It began with pulsating neon-like triangles in the outer corner of my right eye. They throbbed away al afternoon, eventually causing such fuzziness as to obscure the vision in that eye. I had the most horrendous headache, felt nauseous, shivering, and later came the vomiting.

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‘Lady’ Migraine!

A migraine is a primary headache disorder characterized by recurrent headaches that are moderate to severe. Typically, the headaches affect one half of the head, are pulsating in nature, and last from two to 72 hours. Associated symptoms may include nausea, vomiting, and sensitivity to light, sound, or smell. https://en.wikipedia.org/wiki/Migraine

A headache?! A headache?! It’s more than a headache wiki!! Ask anyone who suffers from them. I began to get a migraine once a year or so, from that point onwards. Very occasionally one would be so bad, that I would have to take the day off work. Painkillers were useless. A darkened room, a cool, damp flannel on the forehead, plenty of water, oh and a sick-bowl, just in case!

“Migraine is an inherited tendency to have headaches with sensory disturbance. It’s an instability in the way the brain deals with incoming sensory information, and that instability can become influenced by physiological changes like sleep, exercise and hunger.”Professor Peter Goadsby, Professor of Neurology, King’s College London.

A s far as I am aware, no-one else in my family suffers from migraines; not my mother, father, brother, or aunts and uncles or nearest cousin. Then I reached a certain age (mid-40’s) and began to get a migraine each month. And each time it was different – sometimes I would have a visual migraine; Scintillating scotoma, the most common visual aura preceding migraine, but often without the after headache. I would get Ocular migraines; painless, temporary visual disturbances that can affect one or both eyes; that’s the one which makes you think you might be going blind; scary but it passes. As well as nausea, I get photophobia and in recent years have taken to wearing sunglasses even on not-so-bright-days.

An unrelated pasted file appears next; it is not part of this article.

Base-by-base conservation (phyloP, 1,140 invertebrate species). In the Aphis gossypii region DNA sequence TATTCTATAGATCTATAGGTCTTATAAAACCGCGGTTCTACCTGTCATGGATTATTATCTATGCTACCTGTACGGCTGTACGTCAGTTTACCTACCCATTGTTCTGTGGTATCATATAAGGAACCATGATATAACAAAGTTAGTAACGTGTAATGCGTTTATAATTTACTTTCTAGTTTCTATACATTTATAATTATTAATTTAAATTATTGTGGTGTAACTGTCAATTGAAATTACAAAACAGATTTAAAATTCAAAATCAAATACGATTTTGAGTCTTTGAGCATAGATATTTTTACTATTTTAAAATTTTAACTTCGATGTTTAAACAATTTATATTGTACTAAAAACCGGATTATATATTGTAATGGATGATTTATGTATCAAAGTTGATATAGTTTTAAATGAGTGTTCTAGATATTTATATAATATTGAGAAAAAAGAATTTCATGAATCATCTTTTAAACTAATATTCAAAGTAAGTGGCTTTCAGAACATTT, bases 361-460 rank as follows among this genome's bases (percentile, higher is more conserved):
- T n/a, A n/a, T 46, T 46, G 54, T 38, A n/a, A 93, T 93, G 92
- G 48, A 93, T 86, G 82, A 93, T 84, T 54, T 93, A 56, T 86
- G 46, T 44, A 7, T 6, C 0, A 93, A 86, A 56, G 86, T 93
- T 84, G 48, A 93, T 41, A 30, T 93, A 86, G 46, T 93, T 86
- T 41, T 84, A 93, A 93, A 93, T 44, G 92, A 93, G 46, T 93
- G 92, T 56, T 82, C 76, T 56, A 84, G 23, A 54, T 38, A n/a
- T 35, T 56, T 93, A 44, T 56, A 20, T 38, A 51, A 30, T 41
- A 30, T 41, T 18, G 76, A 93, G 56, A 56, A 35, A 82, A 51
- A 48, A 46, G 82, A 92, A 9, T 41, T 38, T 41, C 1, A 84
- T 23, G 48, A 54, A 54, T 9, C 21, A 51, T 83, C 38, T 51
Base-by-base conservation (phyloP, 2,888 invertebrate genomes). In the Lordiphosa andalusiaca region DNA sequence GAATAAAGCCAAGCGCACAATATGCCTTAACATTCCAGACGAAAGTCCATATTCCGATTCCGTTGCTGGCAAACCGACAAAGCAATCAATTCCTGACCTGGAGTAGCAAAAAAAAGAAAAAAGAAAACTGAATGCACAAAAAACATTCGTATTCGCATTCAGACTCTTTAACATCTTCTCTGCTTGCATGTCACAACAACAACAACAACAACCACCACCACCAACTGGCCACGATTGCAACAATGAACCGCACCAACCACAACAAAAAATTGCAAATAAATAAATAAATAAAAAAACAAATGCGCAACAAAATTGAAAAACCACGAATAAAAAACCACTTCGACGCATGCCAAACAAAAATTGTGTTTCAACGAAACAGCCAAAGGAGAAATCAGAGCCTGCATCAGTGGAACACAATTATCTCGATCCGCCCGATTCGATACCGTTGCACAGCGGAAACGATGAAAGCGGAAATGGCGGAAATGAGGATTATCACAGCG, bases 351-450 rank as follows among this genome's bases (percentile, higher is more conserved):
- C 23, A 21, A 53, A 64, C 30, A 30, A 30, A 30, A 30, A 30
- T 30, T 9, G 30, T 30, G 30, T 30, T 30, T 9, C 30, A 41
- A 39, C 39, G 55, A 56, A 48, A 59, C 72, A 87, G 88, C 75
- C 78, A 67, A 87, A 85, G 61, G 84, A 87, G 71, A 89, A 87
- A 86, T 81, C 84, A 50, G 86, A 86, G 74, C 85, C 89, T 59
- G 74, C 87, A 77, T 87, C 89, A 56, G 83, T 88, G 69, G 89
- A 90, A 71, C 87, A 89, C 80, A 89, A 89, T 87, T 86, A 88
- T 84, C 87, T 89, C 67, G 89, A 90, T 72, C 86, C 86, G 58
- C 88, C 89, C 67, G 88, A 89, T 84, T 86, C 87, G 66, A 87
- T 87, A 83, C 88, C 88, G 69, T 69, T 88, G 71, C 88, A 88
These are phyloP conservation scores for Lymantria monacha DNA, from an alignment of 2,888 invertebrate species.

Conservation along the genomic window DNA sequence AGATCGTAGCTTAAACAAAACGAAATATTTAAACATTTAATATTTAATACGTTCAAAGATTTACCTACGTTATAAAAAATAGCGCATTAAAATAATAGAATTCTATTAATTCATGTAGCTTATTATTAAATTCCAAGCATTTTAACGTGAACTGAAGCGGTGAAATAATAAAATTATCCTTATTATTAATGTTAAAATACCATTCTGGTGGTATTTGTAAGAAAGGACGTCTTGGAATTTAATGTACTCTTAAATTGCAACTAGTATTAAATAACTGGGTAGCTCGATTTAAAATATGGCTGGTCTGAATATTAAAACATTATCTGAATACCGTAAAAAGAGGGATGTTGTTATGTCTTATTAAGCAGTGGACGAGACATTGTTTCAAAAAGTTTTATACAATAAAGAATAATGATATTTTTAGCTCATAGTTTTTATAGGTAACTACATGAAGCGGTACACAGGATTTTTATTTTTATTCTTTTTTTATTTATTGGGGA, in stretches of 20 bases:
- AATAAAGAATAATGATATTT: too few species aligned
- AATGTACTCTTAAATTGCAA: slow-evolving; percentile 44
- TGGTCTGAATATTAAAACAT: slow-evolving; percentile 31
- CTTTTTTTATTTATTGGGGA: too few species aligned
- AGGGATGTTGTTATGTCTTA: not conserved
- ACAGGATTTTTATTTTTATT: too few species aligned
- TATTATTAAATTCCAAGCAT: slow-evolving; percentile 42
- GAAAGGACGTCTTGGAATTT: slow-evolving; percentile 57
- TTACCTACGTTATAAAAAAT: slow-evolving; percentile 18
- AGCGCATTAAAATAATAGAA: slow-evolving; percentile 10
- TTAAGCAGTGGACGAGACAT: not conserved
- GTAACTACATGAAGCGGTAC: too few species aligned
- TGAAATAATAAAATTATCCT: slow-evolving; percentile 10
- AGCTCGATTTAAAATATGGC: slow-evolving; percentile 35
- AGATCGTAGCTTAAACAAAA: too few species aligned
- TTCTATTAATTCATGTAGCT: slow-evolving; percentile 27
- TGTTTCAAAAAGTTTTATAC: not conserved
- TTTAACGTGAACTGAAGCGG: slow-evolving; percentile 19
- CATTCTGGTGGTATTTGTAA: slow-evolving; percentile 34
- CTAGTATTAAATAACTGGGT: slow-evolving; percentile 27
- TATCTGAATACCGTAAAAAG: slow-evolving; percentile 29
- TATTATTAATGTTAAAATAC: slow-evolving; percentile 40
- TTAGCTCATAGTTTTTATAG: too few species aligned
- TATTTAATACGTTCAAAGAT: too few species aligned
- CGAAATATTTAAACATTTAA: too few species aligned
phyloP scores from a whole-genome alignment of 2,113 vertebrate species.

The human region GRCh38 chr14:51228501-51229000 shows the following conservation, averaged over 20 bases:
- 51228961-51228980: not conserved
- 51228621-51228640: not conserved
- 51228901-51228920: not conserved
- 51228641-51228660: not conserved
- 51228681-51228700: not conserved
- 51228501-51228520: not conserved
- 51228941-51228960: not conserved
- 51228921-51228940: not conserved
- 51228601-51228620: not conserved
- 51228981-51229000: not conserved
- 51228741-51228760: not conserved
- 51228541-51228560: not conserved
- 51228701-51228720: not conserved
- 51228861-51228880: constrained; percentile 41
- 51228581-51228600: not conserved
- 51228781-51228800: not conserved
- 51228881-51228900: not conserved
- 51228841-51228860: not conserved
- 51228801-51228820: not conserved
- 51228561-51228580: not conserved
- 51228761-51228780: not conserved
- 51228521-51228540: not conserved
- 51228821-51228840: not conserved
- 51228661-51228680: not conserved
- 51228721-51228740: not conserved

Most commonly, my migraines take the form of, what I call ‘the shrinking helmet’…

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Scolds Bridle – probably invented by a migraine sufferer!

 

…Imagine Alexander Dumas’ Man in the Iron Mask, kind of thing, okay? It is smooth, polished, seamless and fits snugly over one side of your head. There is a ‘plate’ that goes into your mouth and presses on the roof of your mouth and another that presses against your right eye. Through the following hours, that ‘Mask’ is going to get tighter and tighter. Your mouth feels as though it will press up through your nasal cavity, your eyeball is flattened… and then you get used to it. It seems to resolve into a neck-pinching all-over general pain. There may, or may not, be nausea.

I missed my writing session for NaNoWriMo last Friday, Saturday and Sunday, because of migraine!! It lasted 2 days (and on the third day you gasp and blink with relief, but fear going near bright lights and technology) I was not sick. But I could not write at my laptop. I could not hand-write as I couldn’t wear my glasses without the ‘Mask’ pressing tighter. I couldn’t read, use my mobile phone, play video games.

Today, Tuesday, I still have the remnants of the pressure in my right eye and the roof of my mouth. I will have to get as much as possible written of my story, before the possibility of the whole thing kicking off again!

Like some kind of word assassin, it lurks on the edges of my brain, ready to sneak in and kill my vision.

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Roy Batty gives Tyrell a hell of a migraine! (Blade Runner 1982)

 

 

 

 

National Novel Writing Month

Or NaNoWriMo, as it is affectionately called, has started again today, Tuesday 1st November.

It has been running for a number of years, though I personally only heard about it for the first time two weeks ago – and signed up.

A rash move you might think, especially when you discover that what you sign up for is writing 50,000 words in one month. Yes that’s right, you get 1st to 30th November to complete a ‘novel’ or 50,000 word story. Though no-one checks, or reads as you go along, the exercise is meant to give  motivation; no research, no faltering, or procrastination (my favourite activities) just write every day – something. Worry later about editing and so forth.

National Novel Writing Month (NaNoWriMo) is a fun, seat-of-your-pants approach to creative writing. 

On November 1, participants begin working towards the goal of writing a 50,000-word novel by 11:59 PM on November 30.

Valuing enthusiasm, determination, and a deadline, NaNoWriMo is for anyone who has ever thought about writing a novel.”

NaNoWriMo’s own press release states: “Last year, NaNoWriMo welcomed 431,626 participants in 633 different regions on six continents. Of these, more than 40,000 met the goal of writing 50,000 words in a month.”

If you fancy a ‘kick in the pants’ (my reason for joining) then go to:

http://nanowrimo.org/

Good Luck!